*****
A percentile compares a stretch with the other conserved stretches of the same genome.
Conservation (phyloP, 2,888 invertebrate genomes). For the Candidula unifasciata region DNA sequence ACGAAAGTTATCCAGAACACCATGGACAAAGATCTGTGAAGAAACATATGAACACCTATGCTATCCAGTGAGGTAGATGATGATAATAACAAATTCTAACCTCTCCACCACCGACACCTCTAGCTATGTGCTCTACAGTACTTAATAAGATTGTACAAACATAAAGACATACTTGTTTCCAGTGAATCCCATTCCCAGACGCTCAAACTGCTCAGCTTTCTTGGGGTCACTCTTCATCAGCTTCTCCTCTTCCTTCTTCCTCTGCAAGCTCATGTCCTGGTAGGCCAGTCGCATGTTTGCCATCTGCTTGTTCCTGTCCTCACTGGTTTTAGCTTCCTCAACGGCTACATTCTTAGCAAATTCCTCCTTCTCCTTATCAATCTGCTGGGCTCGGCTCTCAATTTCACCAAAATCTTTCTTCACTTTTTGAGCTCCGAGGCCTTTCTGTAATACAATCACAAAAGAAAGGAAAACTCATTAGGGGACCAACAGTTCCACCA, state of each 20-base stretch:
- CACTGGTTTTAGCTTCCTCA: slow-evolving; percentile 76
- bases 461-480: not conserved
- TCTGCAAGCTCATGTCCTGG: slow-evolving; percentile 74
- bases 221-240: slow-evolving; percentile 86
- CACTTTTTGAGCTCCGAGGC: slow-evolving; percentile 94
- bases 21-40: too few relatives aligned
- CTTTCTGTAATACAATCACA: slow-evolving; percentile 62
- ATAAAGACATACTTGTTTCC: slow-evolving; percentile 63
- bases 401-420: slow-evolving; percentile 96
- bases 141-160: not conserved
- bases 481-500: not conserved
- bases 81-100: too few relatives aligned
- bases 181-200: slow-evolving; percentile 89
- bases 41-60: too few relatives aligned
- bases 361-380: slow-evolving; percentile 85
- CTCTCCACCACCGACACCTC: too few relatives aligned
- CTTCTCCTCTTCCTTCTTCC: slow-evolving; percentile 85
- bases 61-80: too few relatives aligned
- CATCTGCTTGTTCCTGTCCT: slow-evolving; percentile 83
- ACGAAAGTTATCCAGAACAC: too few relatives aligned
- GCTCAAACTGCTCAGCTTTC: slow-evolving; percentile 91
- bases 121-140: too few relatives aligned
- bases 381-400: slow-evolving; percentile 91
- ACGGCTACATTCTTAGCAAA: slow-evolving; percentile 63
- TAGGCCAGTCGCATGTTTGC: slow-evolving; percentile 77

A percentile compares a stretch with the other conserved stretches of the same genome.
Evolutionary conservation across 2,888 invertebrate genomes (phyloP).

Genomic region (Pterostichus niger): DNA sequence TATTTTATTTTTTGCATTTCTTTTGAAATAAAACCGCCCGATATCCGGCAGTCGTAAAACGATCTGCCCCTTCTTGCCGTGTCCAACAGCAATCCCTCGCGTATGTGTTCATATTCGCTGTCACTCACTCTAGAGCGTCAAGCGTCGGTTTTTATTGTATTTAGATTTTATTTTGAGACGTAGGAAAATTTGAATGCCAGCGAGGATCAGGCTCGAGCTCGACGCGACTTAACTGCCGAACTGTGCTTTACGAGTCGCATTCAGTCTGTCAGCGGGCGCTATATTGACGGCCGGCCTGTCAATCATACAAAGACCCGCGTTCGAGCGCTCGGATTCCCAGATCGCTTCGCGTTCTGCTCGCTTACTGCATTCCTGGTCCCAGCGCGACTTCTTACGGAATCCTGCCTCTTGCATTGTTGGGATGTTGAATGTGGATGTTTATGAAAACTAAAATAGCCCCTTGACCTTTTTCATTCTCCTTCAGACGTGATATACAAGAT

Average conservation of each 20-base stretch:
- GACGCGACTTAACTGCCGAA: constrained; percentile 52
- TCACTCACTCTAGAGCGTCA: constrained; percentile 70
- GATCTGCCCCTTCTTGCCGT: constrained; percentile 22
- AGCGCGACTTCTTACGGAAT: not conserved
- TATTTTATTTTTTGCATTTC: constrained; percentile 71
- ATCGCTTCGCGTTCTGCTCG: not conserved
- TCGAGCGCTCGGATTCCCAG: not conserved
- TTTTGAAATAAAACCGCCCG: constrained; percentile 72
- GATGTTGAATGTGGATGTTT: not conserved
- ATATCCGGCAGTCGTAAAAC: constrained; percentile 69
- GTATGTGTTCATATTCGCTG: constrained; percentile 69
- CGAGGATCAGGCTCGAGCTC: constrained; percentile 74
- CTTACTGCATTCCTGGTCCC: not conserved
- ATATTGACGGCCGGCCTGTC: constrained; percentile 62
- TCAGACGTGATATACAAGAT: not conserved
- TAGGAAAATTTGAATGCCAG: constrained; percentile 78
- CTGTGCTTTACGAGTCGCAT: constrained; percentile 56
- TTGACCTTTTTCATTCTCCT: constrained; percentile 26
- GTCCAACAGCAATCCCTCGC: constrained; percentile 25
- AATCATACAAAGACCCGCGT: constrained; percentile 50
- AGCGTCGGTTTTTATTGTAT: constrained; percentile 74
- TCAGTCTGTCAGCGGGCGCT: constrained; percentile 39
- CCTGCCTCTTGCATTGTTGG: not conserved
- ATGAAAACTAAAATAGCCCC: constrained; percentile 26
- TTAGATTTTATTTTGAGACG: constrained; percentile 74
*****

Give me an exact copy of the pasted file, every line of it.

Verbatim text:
A percentile compares a stretch with the other conserved stretches of the same genome.
Conservation (phyloP, 2,888 invertebrate genomes). For the Candidula unifasciata region DNA sequence ACGAAAGTTATCCAGAACACCATGGACAAAGATCTGTGAAGAAACATATGAACACCTATGCTATCCAGTGAGGTAGATGATGATAATAACAAATTCTAACCTCTCCACCACCGACACCTCTAGCTATGTGCTCTACAGTACTTAATAAGATTGTACAAACATAAAGACATACTTGTTTCCAGTGAATCCCATTCCCAGACGCTCAAACTGCTCAGCTTTCTTGGGGTCACTCTTCATCAGCTTCTCCTCTTCCTTCTTCCTCTGCAAGCTCATGTCCTGGTAGGCCAGTCGCATGTTTGCCATCTGCTTGTTCCTGTCCTCACTGGTTTTAGCTTCCTCAACGGCTACATTCTTAGCAAATTCCTCCTTCTCCTTATCAATCTGCTGGGCTCGGCTCTCAATTTCACCAAAATCTTTCTTCACTTTTTGAGCTCCGAGGCCTTTCTGTAATACAATCACAAAAGAAAGGAAAACTCATTAGGGGACCAACAGTTCCACCA, state of each 20-base stretch:
- CACTGGTTTTAGCTTCCTCA: slow-evolving; percentile 76
- bases 461-480: not conserved
- TCTGCAAGCTCATGTCCTGG: slow-evolving; percentile 74
- bases 221-240: slow-evolving; percentile 86
- CACTTTTTGAGCTCCGAGGC: slow-evolving; percentile 94
- bases 21-40: too few relatives aligned
- CTTTCTGTAATACAATCACA: slow-evolving; percentile 62
- ATAAAGACATACTTGTTTCC: slow-evolving; percentile 63
- bases 401-420: slow-evolving; percentile 96
- bases 141-160: not conserved
- bases 481-500: not conserved
- bases 81-100: too few relatives aligned
- bases 181-200: slow-evolving; percentile 89
- bases 41-60: too few relatives aligned
- bases 361-380: slow-evolving; percentile 85
- CTCTCCACCACCGACACCTC: too few relatives aligned
- CTTCTCCTCTTCCTTCTTCC: slow-evolving; percentile 85
- bases 61-80: too few relatives aligned
- CATCTGCTTGTTCCTGTCCT: slow-evolving; percentile 83
- ACGAAAGTTATCCAGAACAC: too few relatives aligned
- GCTCAAACTGCTCAGCTTTC: slow-evolving; percentile 91
- bases 121-140: too few relatives aligned
- bases 381-400: slow-evolving; percentile 91
- ACGGCTACATTCTTAGCAAA: slow-evolving; percentile 63
- TAGGCCAGTCGCATGTTTGC: slow-evolving; percentile 77

A percentile compares a stretch with the other conserved stretches of the same genome.
Evolutionary conservation across 2,888 invertebrate genomes (phyloP).

Genomic region (Pterostichus niger): DNA sequence TATTTTATTTTTTGCATTTCTTTTGAAATAAAACCGCCCGATATCCGGCAGTCGTAAAACGATCTGCCCCTTCTTGCCGTGTCCAACAGCAATCCCTCGCGTATGTGTTCATATTCGCTGTCACTCACTCTAGAGCGTCAAGCGTCGGTTTTTATTGTATTTAGATTTTATTTTGAGACGTAGGAAAATTTGAATGCCAGCGAGGATCAGGCTCGAGCTCGACGCGACTTAACTGCCGAACTGTGCTTTACGAGTCGCATTCAGTCTGTCAGCGGGCGCTATATTGACGGCCGGCCTGTCAATCATACAAAGACCCGCGTTCGAGCGCTCGGATTCCCAGATCGCTTCGCGTTCTGCTCGCTTACTGCATTCCTGGTCCCAGCGCGACTTCTTACGGAATCCTGCCTCTTGCATTGTTGGGATGTTGAATGTGGATGTTTATGAAAACTAAAATAGCCCCTTGACCTTTTTCATTCTCCTTCAGACGTGATATACAAGAT

Average conservation of each 20-base stretch:
- GACGCGACTTAACTGCCGAA: constrained; percentile 52
- TCACTCACTCTAGAGCGTCA: constrained; percentile 70
- GATCTGCCCCTTCTTGCCGT: constrained; percentile 22
- AGCGCGACTTCTTACGGAAT: not conserved
- TATTTTATTTTTTGCATTTC: constrained; percentile 71
- ATCGCTTCGCGTTCTGCTCG: not conserved
- TCGAGCGCTCGGATTCCCAG: not conserved
- TTTTGAAATAAAACCGCCCG: constrained; percentile 72
- GATGTTGAATGTGGATGTTT: not conserved
- ATATCCGGCAGTCGTAAAAC: constrained; percentile 69
- GTATGTGTTCATATTCGCTG: constrained; percentile 69
- CGAGGATCAGGCTCGAGCTC: constrained; percentile 74
- CTTACTGCATTCCTGGTCCC: not conserved
- ATATTGACGGCCGGCCTGTC: constrained; percentile 62
- TCAGACGTGATATACAAGAT: not conserved
- TAGGAAAATTTGAATGCCAG: constrained; percentile 78
- CTGTGCTTTACGAGTCGCAT: constrained; percentile 56
- TTGACCTTTTTCATTCTCCT: constrained; percentile 26
- GTCCAACAGCAATCCCTCGC: constrained; percentile 25
- AATCATACAAAGACCCGCGT: constrained; percentile 50
- AGCGTCGGTTTTTATTGTAT: constrained; percentile 74
- TCAGTCTGTCAGCGGGCGCT: constrained; percentile 39
- CCTGCCTCTTGCATTGTTGG: not conserved
- ATGAAAACTAAAATAGCCCC: constrained; percentile 26
- TTAGATTTTATTTTGAGACG: constrained; percentile 74